I haven't read any steampunk yet (that I know of), even though I am interested in theory, but attitudes like this are really off-putting for me:

[S]teampunk allows us to reject the chains of reality and all the racism and guilt associated with it, to explore anew this imagined world of sultans and saberrattling Islamic conquerors; harems and white slavery; samurai, dragons and dark, bustling bazaars frequented by the strangest sort of folk. Isn't this, after all, steampunk's very premise?

Can somebody please point out something that is not wrong with this? All I'm seeing is "I want to be a racist without feeling guilty" (and I'm vaguely reminded of Avatar - the same thing in blue, literally). Am I the only one who would like to read steampunk that doesn't glorify the past?

I think I really have to write this steampunky (or would it be dieselpunk or plain old Alternate History?) plot bunny I have. It's a) about women, b) Wilhelminian, not Victorian, c) one of the women is black and everyone else is at least a little bit racist, including the other sympathetic main characters, d) one of the women is a communist. Unfortunately it would mean a crazy amount of research about Wilhelminian Germany, the First World War, women in the early 20th century, communism, the German colonies, lock picking and so many other things.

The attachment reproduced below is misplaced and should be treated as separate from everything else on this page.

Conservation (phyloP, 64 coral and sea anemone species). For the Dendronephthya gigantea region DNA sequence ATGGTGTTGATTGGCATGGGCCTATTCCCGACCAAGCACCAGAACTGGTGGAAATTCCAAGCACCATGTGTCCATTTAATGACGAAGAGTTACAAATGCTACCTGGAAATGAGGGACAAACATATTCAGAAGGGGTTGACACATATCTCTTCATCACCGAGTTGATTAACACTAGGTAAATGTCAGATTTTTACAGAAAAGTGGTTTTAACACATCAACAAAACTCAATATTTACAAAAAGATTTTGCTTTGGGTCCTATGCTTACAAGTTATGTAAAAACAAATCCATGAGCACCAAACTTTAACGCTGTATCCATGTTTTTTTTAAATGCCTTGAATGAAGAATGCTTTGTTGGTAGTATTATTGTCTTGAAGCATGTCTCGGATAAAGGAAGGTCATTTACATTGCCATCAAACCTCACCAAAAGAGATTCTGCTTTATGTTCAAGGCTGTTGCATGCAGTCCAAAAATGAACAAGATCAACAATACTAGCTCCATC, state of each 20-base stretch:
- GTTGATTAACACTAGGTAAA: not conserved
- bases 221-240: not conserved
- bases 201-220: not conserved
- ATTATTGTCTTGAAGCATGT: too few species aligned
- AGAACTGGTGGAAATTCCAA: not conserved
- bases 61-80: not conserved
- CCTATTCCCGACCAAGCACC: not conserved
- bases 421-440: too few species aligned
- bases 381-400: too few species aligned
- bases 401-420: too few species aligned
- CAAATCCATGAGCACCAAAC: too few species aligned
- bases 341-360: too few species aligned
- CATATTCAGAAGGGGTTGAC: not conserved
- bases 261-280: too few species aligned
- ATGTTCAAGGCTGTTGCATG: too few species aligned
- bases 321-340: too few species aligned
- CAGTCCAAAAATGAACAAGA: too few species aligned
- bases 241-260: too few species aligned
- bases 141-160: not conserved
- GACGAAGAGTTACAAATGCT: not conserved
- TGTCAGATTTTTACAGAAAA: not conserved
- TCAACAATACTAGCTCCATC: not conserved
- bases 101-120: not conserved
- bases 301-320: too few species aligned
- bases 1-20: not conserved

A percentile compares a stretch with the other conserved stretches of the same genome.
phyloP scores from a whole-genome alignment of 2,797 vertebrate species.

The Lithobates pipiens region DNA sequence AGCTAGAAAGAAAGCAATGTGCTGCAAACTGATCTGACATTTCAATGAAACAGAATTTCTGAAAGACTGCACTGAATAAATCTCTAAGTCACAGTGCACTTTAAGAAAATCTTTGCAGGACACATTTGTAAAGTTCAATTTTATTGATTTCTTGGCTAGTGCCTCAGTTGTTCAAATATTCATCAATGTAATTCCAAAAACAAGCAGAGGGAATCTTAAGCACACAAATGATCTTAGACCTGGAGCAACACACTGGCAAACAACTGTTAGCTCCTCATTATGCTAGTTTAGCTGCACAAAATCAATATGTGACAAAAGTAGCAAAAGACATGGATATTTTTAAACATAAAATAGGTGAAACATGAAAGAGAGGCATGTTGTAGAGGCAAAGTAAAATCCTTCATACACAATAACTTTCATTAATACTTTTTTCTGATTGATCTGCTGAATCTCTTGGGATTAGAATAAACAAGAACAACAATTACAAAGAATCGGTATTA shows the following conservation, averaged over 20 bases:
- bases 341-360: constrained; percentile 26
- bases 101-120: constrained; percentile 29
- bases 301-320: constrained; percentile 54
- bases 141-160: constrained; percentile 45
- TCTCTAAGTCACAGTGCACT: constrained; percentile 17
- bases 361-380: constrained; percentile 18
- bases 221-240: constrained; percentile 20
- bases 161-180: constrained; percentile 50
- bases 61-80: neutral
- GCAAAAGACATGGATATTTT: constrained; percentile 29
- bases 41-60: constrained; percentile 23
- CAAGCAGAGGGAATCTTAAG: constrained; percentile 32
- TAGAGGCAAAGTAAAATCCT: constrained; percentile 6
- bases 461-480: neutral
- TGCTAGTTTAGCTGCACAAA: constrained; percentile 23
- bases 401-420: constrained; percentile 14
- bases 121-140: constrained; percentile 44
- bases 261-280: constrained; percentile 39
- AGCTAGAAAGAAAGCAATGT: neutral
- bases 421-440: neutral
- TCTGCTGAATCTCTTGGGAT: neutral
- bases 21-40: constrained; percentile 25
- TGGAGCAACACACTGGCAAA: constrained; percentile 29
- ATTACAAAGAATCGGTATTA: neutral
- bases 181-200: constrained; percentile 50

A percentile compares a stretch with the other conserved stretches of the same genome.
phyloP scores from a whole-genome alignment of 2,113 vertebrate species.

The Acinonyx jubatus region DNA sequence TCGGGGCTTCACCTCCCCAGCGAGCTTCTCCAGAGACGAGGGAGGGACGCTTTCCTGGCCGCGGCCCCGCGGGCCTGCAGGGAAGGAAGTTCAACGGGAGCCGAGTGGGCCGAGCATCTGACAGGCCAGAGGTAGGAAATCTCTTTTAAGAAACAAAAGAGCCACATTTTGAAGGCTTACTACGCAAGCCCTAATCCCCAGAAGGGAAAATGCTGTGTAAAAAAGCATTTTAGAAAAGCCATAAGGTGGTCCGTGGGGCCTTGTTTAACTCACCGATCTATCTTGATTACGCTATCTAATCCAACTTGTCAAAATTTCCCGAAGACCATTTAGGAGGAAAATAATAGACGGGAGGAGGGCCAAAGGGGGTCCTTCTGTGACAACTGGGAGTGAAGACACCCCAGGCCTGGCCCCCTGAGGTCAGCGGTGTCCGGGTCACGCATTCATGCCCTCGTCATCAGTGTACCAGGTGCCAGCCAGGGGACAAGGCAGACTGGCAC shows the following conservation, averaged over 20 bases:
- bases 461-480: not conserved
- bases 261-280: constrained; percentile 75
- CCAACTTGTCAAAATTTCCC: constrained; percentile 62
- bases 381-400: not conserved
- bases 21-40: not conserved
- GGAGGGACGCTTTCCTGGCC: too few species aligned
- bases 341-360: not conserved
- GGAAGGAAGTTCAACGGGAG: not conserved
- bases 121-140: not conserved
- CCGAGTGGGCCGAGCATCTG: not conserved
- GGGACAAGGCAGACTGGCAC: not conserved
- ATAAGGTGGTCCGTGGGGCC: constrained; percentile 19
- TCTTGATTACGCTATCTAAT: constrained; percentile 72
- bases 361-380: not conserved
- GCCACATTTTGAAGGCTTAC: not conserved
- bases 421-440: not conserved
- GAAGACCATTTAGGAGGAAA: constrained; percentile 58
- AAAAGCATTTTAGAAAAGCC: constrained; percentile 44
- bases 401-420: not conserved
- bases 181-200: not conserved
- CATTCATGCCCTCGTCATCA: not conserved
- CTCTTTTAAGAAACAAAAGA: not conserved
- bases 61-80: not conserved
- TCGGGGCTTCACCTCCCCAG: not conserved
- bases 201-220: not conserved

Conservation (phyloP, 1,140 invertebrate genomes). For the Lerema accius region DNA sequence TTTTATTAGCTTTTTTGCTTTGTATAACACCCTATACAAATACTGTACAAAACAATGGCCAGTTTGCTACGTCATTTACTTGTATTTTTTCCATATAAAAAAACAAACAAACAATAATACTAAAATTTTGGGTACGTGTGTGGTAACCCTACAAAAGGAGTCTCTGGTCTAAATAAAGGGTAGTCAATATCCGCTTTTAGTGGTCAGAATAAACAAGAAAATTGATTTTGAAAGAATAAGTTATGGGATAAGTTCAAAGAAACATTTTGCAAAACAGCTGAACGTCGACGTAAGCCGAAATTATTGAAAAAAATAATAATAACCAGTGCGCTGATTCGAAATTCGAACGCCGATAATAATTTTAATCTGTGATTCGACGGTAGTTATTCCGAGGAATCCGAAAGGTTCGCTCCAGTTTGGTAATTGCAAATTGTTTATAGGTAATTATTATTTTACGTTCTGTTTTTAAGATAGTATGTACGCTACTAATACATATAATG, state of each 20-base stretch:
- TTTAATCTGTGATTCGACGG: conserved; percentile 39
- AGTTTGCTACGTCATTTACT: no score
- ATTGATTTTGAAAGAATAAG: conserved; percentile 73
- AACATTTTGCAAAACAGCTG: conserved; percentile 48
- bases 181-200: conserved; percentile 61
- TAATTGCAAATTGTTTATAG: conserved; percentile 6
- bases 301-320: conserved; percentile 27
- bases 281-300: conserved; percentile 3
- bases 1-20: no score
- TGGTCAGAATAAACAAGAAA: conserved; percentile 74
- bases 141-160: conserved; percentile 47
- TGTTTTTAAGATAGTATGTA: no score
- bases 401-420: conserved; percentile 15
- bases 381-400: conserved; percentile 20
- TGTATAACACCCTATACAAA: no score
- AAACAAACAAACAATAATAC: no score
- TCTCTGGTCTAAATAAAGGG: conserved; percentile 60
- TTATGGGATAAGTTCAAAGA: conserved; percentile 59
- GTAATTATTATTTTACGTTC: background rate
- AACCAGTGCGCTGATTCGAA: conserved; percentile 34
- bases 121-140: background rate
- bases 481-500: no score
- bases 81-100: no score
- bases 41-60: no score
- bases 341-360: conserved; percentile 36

And this post doesn't even touch upon the sci fi writer who thinks that stories only exist if they're in a language he can read (= English) and published in a format he has access to.
anehan: Elizabeth Bennet with the text "sparkling". (Default)

[personal profile] anehan 2010-03-15 02:54 pm (UTC)(link)
OT: lian, how did you survive the last week? Translating OTW texts can be so exhausting.

I've been asking myself how you guys did it. I translated an article yesterday for a translation course I'm taking. It took about three hours (with breaks), and after that my brain was mush. I can't imagine what it'd be like doing it day after day.

As to the rest of your post, I offer *headdesk* That steampunk quote... Oh god.
jaaaarne: Photo of a seagull in flight, with slight motion blur. (Default)

[personal profile] jaaaarne 2010-03-15 03:27 pm (UTC)(link)
Japanese history is your area of expertise? :)
jaaaarne: Photo of a seagull in flight, with slight motion blur. (Default)

[personal profile] jaaaarne 2010-03-16 05:47 am (UTC)(link)
That's great! :) I majored in Ancient history of Japan and Japanese mythology. Danced around Izumo mythology mostly. Combined with archaeological data it gives a bit of a material to chew on concerning the origins of Yamato. All in all, Japanese history is one hell of an interesting study.
lian: Klavier Gavin, golden boy (Default)

[personal profile] lian 2010-03-15 10:17 pm (UTC)(link)
I simply translate verrry slowly. I'm always amazed at how fast you are, it always took me an hour or so for even the shorter texts!